Tuesday, March 29, 2011

Five ways to know it’s pseudo spring

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Yes, this is in retaliation for all those enjoying bona fide spring, not some false, perverse tease of mother nature before she dumps the next blizzard on us.  You all know I live in Alaska, right?  Good, I’m glad we cleared that up.  Hopefully, that will make you more forgiving, or at least, less inclined to notice the largish chip on my shoulder.

1. It’s only April, fool!  Long time Alaskans, called sourdoughs, will scoff at the newbie Alaskans (called cheechakos, no laughs from the peanut gallery now) assumption that a thaw in March/April means spring.  So sorry little greenhorn, that’s nature clowning again. 

2. Where’d the sidewalk go?  Mostly it’s under snow, still buried like my design hopes, tender green dreams, and any bulbs the previous owner may have planted at my new home.  Yeah, I doubt he planted any bulbs either, but this being fake spring, I’m hopeful.  You weren't planning on busting the sandals out for a little stroll, now were you?  Boots are still the wise choice.

3. Still no leaves. Don’t even think about the “s” word until the birch leaves are the size of…well, any size will do.  For now, they are still encased and in denial, as am I.

4. Subtle scent of dog poop. If it were actual spring, the odor would be as gentle as a moose being chased by a dog, as elusive as the scent of that milk you spilled in the car yesterday.
5. Kids under five are still sporting full-body winter armor.  You can hear them before you see them, swit, swit, swit.  I feel sorry for the little blighters.  Just try getting to the toilet in a hurry when you are encased in fluff, zippers, and snaps.  Snowsuits mean it’s not spring. 

Are you waiting for something impatiently?

Monday, March 21, 2011

Leonard Bernstein and something Mass(ive)

One wonders from where certain turns of phrase came.  Take that charming idiom “butthead.”  I shall wonder no more, for Friday night, the meaning was made clear as fine crystal.  What is less clear is this, why do such things happen to me? 

Being a trifle ignorant of musical theatre in general, I had never heard of Leonard Bernstein’s “Mass”, which I note from the program is a theatre piece for singers, players, and dancers.  (My companion and I were there to see one singer in particular in the bass section, and he did a fine job.  I wish I could say as much for a few of the soloists.  As Bart Simpson says “ay, caramba!”)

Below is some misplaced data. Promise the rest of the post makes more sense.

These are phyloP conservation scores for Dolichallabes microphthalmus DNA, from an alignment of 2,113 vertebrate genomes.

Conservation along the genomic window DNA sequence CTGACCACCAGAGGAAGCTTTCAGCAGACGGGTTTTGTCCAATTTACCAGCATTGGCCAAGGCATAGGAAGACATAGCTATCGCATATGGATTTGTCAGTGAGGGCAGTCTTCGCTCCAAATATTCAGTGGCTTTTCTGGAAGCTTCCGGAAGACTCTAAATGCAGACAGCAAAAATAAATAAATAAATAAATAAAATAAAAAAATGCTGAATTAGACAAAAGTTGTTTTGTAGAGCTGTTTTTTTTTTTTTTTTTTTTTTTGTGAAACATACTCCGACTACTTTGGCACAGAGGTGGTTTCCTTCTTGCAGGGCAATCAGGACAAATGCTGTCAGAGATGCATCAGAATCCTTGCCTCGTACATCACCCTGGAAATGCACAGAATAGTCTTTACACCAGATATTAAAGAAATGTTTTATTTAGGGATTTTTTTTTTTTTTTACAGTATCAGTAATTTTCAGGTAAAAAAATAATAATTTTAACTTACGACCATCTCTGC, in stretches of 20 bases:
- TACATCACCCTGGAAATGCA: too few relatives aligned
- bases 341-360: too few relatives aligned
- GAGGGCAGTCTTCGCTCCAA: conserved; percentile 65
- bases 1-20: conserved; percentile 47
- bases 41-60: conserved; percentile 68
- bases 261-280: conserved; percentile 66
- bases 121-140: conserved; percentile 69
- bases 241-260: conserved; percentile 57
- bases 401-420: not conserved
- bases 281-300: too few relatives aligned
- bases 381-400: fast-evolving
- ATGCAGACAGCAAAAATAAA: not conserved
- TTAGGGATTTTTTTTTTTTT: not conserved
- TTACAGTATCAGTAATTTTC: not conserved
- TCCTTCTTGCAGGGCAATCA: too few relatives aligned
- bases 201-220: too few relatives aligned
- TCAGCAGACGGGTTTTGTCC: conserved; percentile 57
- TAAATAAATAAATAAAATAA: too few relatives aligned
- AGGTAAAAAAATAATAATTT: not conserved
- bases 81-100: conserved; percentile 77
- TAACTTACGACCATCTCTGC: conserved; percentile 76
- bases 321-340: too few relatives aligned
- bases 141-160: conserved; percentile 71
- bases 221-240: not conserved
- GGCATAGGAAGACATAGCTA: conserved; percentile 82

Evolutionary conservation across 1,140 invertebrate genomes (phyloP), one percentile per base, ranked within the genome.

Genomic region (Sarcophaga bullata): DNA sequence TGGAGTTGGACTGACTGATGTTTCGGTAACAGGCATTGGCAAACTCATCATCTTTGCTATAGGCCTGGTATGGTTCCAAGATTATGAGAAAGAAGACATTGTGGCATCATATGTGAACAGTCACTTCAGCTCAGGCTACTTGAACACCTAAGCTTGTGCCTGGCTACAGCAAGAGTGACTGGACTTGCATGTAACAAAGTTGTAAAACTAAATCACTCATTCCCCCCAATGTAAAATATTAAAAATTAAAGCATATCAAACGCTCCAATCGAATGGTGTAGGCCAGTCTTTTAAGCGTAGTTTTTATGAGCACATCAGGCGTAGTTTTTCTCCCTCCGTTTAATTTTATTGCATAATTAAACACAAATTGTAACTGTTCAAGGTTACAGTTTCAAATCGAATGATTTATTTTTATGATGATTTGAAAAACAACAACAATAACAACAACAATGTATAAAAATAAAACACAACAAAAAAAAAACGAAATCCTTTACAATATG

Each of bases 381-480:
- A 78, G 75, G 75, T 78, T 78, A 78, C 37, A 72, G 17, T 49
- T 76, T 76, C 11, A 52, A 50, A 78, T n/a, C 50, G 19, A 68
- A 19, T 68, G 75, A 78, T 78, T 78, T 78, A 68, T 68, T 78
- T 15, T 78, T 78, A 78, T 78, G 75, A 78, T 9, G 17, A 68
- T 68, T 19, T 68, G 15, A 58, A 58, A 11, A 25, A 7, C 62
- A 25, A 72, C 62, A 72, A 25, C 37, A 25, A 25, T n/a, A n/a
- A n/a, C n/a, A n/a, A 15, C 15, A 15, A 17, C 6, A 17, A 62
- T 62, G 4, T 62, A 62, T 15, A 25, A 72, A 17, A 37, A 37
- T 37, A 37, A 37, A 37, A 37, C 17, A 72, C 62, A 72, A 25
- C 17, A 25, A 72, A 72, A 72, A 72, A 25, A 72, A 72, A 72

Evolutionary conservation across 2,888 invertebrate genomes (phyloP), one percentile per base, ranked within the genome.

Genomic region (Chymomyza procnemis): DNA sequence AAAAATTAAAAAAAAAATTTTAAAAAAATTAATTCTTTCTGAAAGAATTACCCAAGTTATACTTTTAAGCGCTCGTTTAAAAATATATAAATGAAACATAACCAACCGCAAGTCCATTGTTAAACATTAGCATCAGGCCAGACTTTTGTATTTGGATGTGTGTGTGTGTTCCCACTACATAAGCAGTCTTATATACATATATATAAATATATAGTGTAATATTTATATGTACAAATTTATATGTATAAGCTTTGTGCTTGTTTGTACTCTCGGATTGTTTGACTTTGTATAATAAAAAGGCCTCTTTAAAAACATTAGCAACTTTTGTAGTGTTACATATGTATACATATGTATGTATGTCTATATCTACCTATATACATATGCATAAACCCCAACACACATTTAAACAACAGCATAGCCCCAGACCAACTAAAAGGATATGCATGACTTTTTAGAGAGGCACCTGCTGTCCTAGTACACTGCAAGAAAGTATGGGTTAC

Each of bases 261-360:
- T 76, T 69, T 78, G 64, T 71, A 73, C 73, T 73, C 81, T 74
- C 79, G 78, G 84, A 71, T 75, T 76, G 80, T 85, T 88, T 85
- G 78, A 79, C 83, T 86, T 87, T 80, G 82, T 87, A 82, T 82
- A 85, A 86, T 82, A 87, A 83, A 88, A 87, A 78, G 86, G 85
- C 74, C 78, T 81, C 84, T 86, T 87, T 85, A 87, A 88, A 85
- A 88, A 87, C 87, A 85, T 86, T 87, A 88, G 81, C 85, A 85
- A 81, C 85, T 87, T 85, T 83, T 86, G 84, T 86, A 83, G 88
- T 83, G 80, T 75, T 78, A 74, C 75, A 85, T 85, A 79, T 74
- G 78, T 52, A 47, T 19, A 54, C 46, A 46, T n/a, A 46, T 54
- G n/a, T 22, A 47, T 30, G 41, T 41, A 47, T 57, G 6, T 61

Two items before I dive into the aforementioned figure of speech.  One, when attending religious performances, it helps to have a good idea of meanings or symbols or traditions to prevent one’s companion (or self) from muttering “what the heck is going on?”  I needed a Catholic to guide me here, as my knowledge of that religion stems from “Father Dowling Mysteries” and “Sister Act”. (The last Mass I attended was Bach’s “Mass in B Minor,” which was no aid.  I didn’t understand that one, either.)  How would I know when the SECOND INTROIT or CREDO started?  What about the MEDITATION No.3 and the OFFERTORY De Profundis, part 2?  And what was that little sash thing-y hanging around the priest’s neck?  Hollywood just doesn’t get into enough detail…drat!

Second, when foreign languages are involved and supertitles are not, abandon all hope ye who speak not the language.  Latin for example.  My botanical Latin did nothing for me.  “Domine, audi vocem meam!”  I can’t recall any plants with those epithets attached to them, but luckily, my handy translation in the bulletin tells me this means “Lord, hear my voice!”  I was somewhat thwarted in my attempt (OK, all the way thwarted) to read the translation as we went along because THEATRES TEND TO BE DARK.  Yes, I was upset about it, too, but that didn’t stop the elderly gent a few rows ahead.  He popped out a pen light and followed along.  The warm, friendly glow was not quite as irritating as the cool blue light of a texting screen.  I try to make the best of things, you know. 

I am used to the peppier Leonard Bernstein (or “LB”, as he’s known to posh crowds) sets.  When all the ragtag/street chorus came on to stage, for one bright,hopeful moment I thought it was the Sharks and the Jets and someone was going to belt out “Maria! I just met a girl named Maria!” 

No such luck, for then the modern dancers leapt across and writhed around.  Did I mention the large choir on scaffolding in the background and the children’s choir in the foreground?  At one point, my companion hissed to me “What is he doing?!”  It was a rather loud hiss and I felt compelled to shush him, but in fairness, a dancer was either dancing with or dragging the music stand of the oboe soloist across the stage in tortured spurts, so my fellow theatre goer shall be forgiven for the outburst.

At halftime, I mean intermission, I met one couple who decided to leave while the getting was good.  “This is either the most reverent or the most irreverent thing I’ve seen,” one said on the way out the door, “I just don’t feel good about it.”  When I think of all the constructive things I could have accomplished during the last two hours of the performance (organize my blouses by color, devote more time to writing a coherent string of thought for my blog, read the newspaper) I conclude they were the wise ones.  This was three different musicals mashed into one, and perhaps the composer intended it to be discordant and indecipherable.  He was the musical genius, not me, but I give it the thumbs down.